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More information about Finland is available on the Finland Page and from other Department of State publications and other sources listed at the end of this fact sheet.


The United States established diplomatic relations with Finland in 1919, following its 1917 declaration of independence from the Russian Empire. The United States severed diplomatic relations with Finland in 1944 during World War II, when Finland and Nazi Germany fought as co-belligerents against the USSR. U.S.-Finland diplomatic relations were reestablished in 1945. Finland is bordered on the east by Russia and, as one of the Soviet Union’s neighbors, was of particular interest and importance to the United States both during and after the Cold War. Before the Soviet Union dissolved in 1991, longstanding U.S. policy was to support Finnish nonalignment while maintaining and reinforcing Finland’s historic, cultural, and economic ties with the West.

The United States and Finland enjoy an enduring partnership and friendship. Finland contributes to the advancement of technology and research, promotion of international economic development, and the defense of human rights and peace.  Finland joined the North Atlantic Treaty Organization’s (NATO) Partnership for Peace program in 1994 and was designated a NATO Enhanced Opportunities Partner at the 2014 Wales Summit. It became a full member of the European Union (EU) in 1995 and joined the EU’s Economic and Monetary Union in 1999.  The United States and Finland signed a bilateral Statement of Intent (SOI) on defense cooperation in 2016 and Finland and Sweden signed a trilateral SOI on defense cooperation with the United States in 2018.  Finland partners with the United States in the Counter ISIL Coalition.

U.S. Assistance to Finland

The United States provides no development assistance to Finland.

Bilateral Economic Relations

Finland welcomes foreign investment. Exports from the United States to Finland include chemicals, electronics, machinery, instruments and apparatus, road vehicles and transport equipment, coal, medical equipment, food and beverages, metals and metal products, crude minerals, and metalliferous ores. Imports from Finland to the United States include machinery, paper and paperboard, instruments and apparatuses, chemicals, electronics, metals and metal products, petroleum and petroleum products, and road vehicles and transport equipment.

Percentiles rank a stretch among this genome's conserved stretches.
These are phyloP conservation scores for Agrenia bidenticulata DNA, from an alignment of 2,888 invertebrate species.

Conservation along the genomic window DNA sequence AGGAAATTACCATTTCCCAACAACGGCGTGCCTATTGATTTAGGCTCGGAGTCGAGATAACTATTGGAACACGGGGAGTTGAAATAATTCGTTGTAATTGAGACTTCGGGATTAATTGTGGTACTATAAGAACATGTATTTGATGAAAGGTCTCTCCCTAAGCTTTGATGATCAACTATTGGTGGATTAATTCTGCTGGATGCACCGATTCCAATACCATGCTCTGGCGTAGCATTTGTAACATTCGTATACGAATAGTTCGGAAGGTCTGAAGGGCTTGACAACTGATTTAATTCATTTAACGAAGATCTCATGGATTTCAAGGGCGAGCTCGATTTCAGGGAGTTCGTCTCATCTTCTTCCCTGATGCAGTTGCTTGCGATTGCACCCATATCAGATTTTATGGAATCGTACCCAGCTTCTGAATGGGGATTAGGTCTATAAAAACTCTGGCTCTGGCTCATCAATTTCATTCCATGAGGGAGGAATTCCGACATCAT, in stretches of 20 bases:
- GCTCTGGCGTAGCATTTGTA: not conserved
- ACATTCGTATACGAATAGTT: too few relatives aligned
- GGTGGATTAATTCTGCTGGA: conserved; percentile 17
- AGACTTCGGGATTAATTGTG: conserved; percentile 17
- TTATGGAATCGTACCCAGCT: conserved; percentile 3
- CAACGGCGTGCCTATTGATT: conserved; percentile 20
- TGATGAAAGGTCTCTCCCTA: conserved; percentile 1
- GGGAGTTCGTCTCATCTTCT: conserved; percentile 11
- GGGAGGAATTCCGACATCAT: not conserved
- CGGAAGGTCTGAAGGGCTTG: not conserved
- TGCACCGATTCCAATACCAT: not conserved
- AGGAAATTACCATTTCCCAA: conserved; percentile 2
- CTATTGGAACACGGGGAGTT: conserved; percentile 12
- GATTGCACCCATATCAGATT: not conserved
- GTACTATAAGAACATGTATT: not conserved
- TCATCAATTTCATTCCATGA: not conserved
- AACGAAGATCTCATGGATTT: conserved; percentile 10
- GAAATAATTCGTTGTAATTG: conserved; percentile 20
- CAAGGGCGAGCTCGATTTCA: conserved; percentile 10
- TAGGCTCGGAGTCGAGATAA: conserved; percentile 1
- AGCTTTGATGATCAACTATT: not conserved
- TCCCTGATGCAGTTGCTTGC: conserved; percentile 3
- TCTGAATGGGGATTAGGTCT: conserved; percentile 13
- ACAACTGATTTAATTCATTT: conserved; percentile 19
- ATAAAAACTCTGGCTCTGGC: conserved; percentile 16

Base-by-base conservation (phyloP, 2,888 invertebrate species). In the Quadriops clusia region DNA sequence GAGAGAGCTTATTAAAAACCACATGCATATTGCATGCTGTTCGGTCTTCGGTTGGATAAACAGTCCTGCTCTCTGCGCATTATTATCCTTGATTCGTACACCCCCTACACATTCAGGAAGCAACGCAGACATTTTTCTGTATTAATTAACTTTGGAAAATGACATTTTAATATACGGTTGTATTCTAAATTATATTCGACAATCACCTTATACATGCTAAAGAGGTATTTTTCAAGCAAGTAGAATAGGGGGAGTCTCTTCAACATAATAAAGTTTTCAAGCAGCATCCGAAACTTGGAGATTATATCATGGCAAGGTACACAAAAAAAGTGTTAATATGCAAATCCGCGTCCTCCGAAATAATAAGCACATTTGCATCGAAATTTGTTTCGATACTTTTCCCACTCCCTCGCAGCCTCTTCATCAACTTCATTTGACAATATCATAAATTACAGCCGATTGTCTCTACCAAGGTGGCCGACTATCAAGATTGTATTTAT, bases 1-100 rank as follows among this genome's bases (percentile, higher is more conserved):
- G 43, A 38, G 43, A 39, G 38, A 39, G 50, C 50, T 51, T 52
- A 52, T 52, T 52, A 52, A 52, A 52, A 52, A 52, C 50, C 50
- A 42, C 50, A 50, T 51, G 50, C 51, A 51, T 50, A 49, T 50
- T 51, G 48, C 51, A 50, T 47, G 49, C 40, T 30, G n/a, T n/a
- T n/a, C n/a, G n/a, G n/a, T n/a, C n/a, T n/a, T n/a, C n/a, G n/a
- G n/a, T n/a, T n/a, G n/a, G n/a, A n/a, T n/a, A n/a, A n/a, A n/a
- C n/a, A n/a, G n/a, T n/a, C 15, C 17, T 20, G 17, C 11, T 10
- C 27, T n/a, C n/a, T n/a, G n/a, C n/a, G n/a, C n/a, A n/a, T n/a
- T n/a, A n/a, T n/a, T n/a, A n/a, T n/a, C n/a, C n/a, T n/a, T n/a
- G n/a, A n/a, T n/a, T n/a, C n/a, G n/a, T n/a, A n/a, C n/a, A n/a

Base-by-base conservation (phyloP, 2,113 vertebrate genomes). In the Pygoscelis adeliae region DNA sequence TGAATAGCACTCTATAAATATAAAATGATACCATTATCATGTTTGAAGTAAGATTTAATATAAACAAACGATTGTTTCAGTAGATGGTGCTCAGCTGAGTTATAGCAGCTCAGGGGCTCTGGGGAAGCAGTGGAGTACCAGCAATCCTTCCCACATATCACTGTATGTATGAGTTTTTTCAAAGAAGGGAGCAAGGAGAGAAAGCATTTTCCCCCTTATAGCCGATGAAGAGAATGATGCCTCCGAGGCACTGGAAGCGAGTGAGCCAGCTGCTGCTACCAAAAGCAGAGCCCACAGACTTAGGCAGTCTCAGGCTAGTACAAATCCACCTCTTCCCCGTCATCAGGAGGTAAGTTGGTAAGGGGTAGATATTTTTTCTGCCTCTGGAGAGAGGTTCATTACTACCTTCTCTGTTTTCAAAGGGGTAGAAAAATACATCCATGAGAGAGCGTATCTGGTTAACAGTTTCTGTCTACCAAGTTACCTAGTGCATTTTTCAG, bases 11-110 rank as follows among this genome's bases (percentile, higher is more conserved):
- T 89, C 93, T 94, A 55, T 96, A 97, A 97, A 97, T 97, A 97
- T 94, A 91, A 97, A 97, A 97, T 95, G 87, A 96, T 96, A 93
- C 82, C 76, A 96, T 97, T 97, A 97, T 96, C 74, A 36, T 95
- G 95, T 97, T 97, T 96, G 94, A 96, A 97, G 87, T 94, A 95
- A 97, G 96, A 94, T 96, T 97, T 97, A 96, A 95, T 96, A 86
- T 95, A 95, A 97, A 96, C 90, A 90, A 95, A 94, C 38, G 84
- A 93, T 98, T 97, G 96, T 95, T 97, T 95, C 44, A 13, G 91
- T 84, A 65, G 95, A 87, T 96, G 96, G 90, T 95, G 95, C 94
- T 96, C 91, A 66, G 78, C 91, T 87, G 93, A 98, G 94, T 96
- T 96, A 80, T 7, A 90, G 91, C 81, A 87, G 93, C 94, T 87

Finland is a member of the European Union. The U.S. economic relationship with the EU is the largest and most complex in the world, and the United States and the EU continue to pursue initiatives to create new opportunities for transatlantic commerce.

Finland’s Membership in International Organizations

Finland and the United States belong to a number of the same international organizations, including the United Nations, the Arctic Council, the Euro-Atlantic Partnership Council, the Organization for Security and Cooperation in Europe, the Organization for Economic Cooperation and Development, the International Monetary Fund, the World Bank, and the World Trade Organization. Finland also is an observer to the Organization of American States and is a NATO Enhanced Opportunities Partner.

Bilateral Representation

Principal embassy officials are listed in the Department’s Key Officers List.

Finland maintains an embassy in the United States at 3301 Massachusetts Avenue, NW, Washington, DC 20008; tel: 202-298-5800.

More information about Finland is available from the Department of State and other sources, some of which are listed here:

CIA World Factbook Finland Page  
U.S. Embassy
History of U.S. Relations With Finland
U.S. Census Bureau Foreign Trade Statistics International Offices Page
Library of Congress Country Studies
Travel Information

U.S. Department of State

The Lessons of 1989: Freedom and Our Future